[show abstract][hide abstract] ABSTRACT: RNA interference (RNAi) can be used to inhibit viral replication in mammalian cells and therefore could be a powerful new antiviral therapy. Small interfering RNA (siRNA) may be effective for RNAi, but there are some technical problems that must be solved in each case, for example, predicting the effective siRNA target site and targeting heterogeneous sequences in a virus population. We show here that diced siRNA generated from long double-stranded RNA (dsRNA) is highly effective for inducing RNAi in HuH-7 cells harboring hepatitis C virus (HCV) replicons and can overcome variations in the HCV genotype. However, in mammalian cells, long dsRNA induced an interferon response and caused cell death. Here we describe an improvement of this method, U6 promoter-driven expression of long hairpin-RNA with multiple point mutations in the sense strand. This can efficiently silence HCV RNA replication and HCV protein expression without triggering the interferon response or cell death normally caused by dsRNA. In conclusion, intracellular-diced dsRNA efficiently induces RNAi, and, despite the high rate of mutation in HCV, it should be a feasible therapeutic strategy for silencing HCV RNA.
[show abstract][hide abstract] ABSTRACT: Hepatobiliary and pancreatic carcinomas are hypovascular tumors that can proliferate under hypoxic conditions. Recent reports have demonstrated that hypoxia-inducible factor 1 alpha (HIF1alpha) plays an important role in the survival of these cancers. Given these findings, the inhibition of the HIF1alpha pathway might prove to be a powerful tool in the treatment of these cancers. To inhibit HIF1alpha expression, we used small interference RNA (siRNA) expression vectors in this study. The transient transfection of siRNA expression vectors significantly reduced both HIF1alpha mRNA levels (13% of control) and protein levels (41% of control) and significantly inhibited the growth of cancer cell lines (P<0.05). VEGF, Glut1, and aldorase A expressions were also significantly reduced by transfection with these vectors (P<0.05), and we found that these vectors induced apoptosis but not cell cycle arrest. In a subcutaneous tumor model using nude mice, transfected MIA PaCa-2 cells, stably expressing siRNAs, barely formed tumors compared to control (P<0.05). This study thus demonstrates the usefulness of siRNA expression vector in targeting HIF1alpha and points to a potential clinical role in the treatment of pancreatic and hepatobiliary carcinomas.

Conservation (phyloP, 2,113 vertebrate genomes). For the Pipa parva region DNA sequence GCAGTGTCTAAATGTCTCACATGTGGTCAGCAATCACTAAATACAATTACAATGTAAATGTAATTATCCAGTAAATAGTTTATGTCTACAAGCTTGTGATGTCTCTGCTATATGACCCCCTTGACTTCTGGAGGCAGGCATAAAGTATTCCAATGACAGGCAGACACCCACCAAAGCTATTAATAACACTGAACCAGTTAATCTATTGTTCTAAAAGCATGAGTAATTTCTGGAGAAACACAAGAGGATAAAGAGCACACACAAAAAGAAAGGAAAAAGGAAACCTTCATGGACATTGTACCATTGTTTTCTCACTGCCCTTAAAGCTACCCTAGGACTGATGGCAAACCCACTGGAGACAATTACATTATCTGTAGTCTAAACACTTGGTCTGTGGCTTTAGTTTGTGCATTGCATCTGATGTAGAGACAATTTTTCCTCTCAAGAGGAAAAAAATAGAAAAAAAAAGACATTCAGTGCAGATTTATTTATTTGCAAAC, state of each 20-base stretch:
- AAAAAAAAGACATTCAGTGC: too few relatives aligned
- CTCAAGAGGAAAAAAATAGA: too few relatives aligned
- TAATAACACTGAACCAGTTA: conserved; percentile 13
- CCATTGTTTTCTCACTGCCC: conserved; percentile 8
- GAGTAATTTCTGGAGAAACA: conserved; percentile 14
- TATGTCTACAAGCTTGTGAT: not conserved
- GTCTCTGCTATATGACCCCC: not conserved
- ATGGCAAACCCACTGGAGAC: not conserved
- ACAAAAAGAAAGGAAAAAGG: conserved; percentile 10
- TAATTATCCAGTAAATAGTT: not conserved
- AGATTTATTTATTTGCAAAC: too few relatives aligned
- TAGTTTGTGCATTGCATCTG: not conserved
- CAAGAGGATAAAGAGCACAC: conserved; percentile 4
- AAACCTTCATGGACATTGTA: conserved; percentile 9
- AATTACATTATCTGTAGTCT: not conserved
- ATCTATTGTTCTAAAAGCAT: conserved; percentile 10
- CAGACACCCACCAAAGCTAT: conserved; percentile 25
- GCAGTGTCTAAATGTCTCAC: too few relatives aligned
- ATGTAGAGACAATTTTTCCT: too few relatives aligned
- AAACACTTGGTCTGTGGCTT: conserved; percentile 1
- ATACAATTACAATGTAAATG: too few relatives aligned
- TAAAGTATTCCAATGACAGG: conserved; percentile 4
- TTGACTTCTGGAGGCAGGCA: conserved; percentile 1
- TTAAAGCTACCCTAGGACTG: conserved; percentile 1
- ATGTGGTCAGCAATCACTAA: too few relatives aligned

Cancer Gene Therapy 03/2006; 13(2):131-40. · 2.95 Impact Factor
[show abstract][hide abstract] ABSTRACT: Ribozymes are catalytic RNAs. Representative ribozymes that exist in nature include hammerhead, hairpin, hepatitis delta virus
(HDV) and Neurospora VS ribozymes; group I and II introns; the RNA subunit of RNase P; and ribosomal RNA (Birikh et al. 1997; Doudna 1998; Zhou
and Taira 1998; Walter and Burke 1998; Carola and Eckstein 1999; Gesteland et al. 1999; Lilley 1999; Scott 1999; Warashina
et al. 1999a, 2000a). These ribozymes catalyze a variety of reactions, which include site-specific cleavage and the ligation
and polymerization of nucleotides (Cech and Bass 1986; Alberts et al. 1994; Severin et al. 1997; Famulok 1999; Gesteland et
al. 1999; Lee et al. 2000; Li and Breaker 1999; Marshall and Ellington 1999; Roberts and Ja 1999; Soukup and Breaker 1999;
Wilson and Szostak 1999). RNA catalysis is of particular current interest because of the potential utility of ribozymes, which
can cleave specific sequences of interest, as therapeutic agents and as specific regulators of gene expression (Cech 1988;
Yu et al. 1995; Bertrand et al. 1997; Birikh et al. 1997; Kawasaki et al. 1998; Lan et al. 1998; Plehn-Dujowich and Altman
1998; Kuwabara et al. 1998a,b, 1999; Koseki et al. 1999; Warashina et al. 1999b; Tanabe et al. 2000a). Both hammerhead and
hairpin ribozymes have considerable potential in a clinical setting because of their small size and great specificity. The
ability of these ribozymes to cleave target RNA molecules at specific sites makes them useful as inhibitors of viral replication
and malignancy (Scanlon 1998; Rossi and Couture 1999; Krupp and Gaur 2000). Large numbers of artificial ribozymes with a great
variety of catalytic activities have also been created by in vitro selection procedures (Famulok 1999; Roberts and Ja 1999).